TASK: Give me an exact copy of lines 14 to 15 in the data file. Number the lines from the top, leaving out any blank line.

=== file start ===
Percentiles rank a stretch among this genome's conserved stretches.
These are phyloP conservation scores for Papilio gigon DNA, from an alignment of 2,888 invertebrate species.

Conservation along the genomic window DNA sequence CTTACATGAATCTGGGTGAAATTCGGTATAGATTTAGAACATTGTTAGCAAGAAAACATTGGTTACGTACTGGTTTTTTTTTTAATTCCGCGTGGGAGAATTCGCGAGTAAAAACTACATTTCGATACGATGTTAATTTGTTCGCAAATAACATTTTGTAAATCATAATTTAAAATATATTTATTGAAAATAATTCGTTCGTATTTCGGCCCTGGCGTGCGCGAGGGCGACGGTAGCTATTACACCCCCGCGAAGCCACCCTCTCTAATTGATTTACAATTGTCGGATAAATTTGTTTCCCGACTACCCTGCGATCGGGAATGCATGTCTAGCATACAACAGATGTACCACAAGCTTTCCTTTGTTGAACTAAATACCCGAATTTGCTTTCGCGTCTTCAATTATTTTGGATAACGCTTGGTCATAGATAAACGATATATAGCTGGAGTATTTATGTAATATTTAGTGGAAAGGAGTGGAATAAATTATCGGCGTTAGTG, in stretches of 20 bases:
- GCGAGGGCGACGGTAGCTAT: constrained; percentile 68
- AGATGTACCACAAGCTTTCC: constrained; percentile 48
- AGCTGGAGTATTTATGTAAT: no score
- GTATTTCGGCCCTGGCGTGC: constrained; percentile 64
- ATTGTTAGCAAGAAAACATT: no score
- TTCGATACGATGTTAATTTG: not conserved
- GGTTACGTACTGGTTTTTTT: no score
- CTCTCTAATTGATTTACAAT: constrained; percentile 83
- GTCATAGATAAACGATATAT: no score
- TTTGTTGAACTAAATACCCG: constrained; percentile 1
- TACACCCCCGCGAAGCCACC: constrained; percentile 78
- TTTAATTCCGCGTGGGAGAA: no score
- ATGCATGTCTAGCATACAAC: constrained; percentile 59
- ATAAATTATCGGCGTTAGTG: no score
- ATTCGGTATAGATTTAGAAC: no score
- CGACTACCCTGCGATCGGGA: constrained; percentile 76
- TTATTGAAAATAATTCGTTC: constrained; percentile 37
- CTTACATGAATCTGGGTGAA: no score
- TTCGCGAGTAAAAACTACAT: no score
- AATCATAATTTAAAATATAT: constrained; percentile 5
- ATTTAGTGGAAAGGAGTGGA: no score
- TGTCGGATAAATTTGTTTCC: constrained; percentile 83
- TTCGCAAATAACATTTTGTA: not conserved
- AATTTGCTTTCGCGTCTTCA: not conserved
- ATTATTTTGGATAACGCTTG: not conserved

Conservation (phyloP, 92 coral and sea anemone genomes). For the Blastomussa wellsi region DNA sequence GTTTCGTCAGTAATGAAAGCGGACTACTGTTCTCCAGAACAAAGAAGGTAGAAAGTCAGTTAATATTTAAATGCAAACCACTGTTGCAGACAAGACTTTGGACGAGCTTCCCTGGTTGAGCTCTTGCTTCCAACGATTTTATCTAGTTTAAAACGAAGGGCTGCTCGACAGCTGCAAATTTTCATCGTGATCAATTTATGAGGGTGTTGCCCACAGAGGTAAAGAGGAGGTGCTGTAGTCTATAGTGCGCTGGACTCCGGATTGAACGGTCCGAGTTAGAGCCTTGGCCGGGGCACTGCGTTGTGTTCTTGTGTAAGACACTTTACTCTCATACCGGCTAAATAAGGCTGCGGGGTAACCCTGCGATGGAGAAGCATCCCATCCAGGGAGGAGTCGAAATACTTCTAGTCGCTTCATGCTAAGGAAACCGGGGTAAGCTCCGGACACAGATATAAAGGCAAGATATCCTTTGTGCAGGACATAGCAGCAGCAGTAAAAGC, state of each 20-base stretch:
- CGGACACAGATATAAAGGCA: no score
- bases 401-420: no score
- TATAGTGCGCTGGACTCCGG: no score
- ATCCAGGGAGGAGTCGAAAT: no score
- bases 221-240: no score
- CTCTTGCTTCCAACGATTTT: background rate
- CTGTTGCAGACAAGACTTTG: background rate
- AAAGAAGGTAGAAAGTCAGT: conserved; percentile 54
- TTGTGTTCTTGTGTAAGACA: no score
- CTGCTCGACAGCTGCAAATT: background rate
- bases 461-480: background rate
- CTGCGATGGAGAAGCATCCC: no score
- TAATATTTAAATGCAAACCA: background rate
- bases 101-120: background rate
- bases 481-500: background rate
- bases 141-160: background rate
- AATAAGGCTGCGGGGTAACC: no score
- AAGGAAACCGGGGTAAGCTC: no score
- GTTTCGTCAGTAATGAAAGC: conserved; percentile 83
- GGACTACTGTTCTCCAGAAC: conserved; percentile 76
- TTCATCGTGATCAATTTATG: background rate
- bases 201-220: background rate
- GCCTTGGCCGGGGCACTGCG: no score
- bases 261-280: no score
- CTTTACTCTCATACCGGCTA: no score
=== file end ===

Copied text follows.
- TACACCCCCGCGAAGCCACC: constrained; percentile 78
- TTTAATTCCGCGTGGGAGAA: no score